Patients’ expectations at the start of treatment and at present a series of ad hoc items were drawn up. Data regarding the information patients received about their illness and treatment were also collected.
Clinical management received by patients certain characteristic aspects of patients’ perception regarding their clinical management.
Study data was collected retrospectively the year before the inclusion of the patients in the study. There was no follow-up of the participants as the study consisted of a single visit for data collection. Sociodemographic and clinical data were also collected.
Nonparametric tests (bilateral Kolmogorov–Smirnov test with 95% confidence level) were used to assess the normal distribution of the variables. Statistical inference was obtained by bivariate or multivariate analyses. The bivariate analyses were parametric (Chi squared, Student’s t distribution, ANOVA) or bilateral nonparametric (Fisher’s exact, Mann–Whitney, Kruskal–Wallis), with a 95% confidence level.
Characteristics of patients
Clinical characteristics of the rhinitis
Characteristics of allergic rhinitis
% of patients
Interference with daily activities
Interference with working activities or studies
Symptomatic medication used for rhinitis
35.7% of study patients were monosensitized to grass, from which 64.3% were sensitized to grass and other allergens (these patients were considered as polysensitized). The most frequent allergens affecting the latter group were pollens (Olea: 33.7%; Cupressus: 26.5%; Plantago: 24.1%), mites (D. pteronyssinus: 28.9%), moulds (Alternaria: 9.6%), and epithelia (cat: 24.1%; dog: 20.5%).
Patients’ expectations at the beginning of the treatment and at present
Knowledge and expectations regarding the allergen immunotherapy tablet
In your opinion, which is the aim of an allergen treatment? (n = 126)
Reduce the number of attacks
Prevent life-threatening events
Avoid the development of new allergies
What do you expect from your treatment with the allergen immunotherapy tablet? (n = 128)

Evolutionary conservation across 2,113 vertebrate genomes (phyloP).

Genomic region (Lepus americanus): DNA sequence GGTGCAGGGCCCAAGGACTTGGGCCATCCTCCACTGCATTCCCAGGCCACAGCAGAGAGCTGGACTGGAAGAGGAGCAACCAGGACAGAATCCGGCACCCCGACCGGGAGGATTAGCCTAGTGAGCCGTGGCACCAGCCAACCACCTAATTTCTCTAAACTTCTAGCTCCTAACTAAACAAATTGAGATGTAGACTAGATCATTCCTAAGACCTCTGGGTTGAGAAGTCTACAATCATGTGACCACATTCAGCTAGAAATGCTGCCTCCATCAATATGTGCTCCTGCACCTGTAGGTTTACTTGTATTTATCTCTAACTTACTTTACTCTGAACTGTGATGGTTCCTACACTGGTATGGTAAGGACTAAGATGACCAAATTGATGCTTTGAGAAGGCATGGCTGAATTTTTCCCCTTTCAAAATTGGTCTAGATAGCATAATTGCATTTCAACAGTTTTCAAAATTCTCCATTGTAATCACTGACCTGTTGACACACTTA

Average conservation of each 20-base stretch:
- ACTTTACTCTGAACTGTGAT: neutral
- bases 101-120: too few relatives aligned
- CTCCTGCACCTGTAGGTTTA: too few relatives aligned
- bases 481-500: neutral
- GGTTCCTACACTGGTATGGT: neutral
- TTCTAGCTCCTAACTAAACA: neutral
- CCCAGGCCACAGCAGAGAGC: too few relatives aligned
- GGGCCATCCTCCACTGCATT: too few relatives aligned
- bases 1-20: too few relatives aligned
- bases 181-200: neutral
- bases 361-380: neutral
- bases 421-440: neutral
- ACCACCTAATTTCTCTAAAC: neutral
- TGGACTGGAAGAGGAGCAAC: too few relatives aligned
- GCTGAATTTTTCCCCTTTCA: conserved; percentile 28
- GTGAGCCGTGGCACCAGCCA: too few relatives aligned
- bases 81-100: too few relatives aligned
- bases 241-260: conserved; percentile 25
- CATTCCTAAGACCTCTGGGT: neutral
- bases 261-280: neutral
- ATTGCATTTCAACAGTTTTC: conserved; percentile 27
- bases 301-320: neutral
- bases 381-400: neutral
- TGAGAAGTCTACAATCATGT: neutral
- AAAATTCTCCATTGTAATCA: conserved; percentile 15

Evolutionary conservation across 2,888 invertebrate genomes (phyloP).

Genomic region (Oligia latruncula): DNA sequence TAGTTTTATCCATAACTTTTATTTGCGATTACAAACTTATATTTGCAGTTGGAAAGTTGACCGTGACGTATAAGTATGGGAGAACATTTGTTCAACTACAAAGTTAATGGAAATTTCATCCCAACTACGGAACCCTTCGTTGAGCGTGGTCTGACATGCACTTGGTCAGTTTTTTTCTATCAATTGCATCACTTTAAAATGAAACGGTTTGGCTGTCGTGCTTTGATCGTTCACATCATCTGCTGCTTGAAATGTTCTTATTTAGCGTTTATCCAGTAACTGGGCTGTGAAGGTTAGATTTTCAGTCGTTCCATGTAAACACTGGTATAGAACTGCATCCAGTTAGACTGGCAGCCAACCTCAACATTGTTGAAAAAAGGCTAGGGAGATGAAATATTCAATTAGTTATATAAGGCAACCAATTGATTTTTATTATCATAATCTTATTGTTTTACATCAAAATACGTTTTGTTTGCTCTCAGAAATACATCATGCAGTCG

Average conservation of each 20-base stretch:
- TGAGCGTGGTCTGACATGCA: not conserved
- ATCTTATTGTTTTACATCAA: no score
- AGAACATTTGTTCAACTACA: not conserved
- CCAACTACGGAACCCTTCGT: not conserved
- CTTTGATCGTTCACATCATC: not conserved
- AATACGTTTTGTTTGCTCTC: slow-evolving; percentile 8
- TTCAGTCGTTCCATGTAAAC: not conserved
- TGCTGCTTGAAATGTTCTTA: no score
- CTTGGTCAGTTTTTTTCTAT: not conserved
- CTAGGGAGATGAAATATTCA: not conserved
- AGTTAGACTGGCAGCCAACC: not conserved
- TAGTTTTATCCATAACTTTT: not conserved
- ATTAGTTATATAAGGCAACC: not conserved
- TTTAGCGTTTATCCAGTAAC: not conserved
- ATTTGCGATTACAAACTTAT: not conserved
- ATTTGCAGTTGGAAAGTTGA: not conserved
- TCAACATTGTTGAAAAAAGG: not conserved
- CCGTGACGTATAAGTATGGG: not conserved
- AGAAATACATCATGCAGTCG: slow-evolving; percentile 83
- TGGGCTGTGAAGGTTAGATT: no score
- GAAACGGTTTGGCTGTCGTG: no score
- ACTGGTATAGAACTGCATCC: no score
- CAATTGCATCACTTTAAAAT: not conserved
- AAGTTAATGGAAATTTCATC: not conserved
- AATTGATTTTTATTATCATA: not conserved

Complete cure of the allergy
Some improvement of the symptoms
Avoid the development of new allergies
Prevent the onset of asthma symptoms
When do you think the allergen immunotherapy tablet will start to be effective? (n = 123)
In a few days or weeks
In a few months
In a few years
Do you think the treatment could be dangerous or cause adverse events? (n = 115)
The allergen immunotherapy tablet is safe
When the answers in different subgroups of patients based on age, sex, mono-/polysensitized, years of evolvement of the allergic disease, or type and severity of allergic rhinitis were analysed, statistically significant differences were only found for the expectations regarding treatment. Thus, whereas 41.7% of patients with mild rhinitis expected a complete cure, this percentage increased to 64.9% (p = 0.042) in patients with moderate-severe rhinitis.
Clinical management of the patients
Clinical information received by the patients
Did you receive information about your disease before starting the treatment with the allergen immunotherapy tablet? (n = 128)
Yes, in detail
Yes, a little
Did you receive information about the different treatments for your disease? (n = 129)
Yes, in detail
Yes, a little
I received no information
Did you receive information about the characteristics of the allergen immunotherapy tablet? (n = 128)
Yes, in detail
Yes, a little
I received no information
Did you receive written information about your disease or its treatment? (n = 128)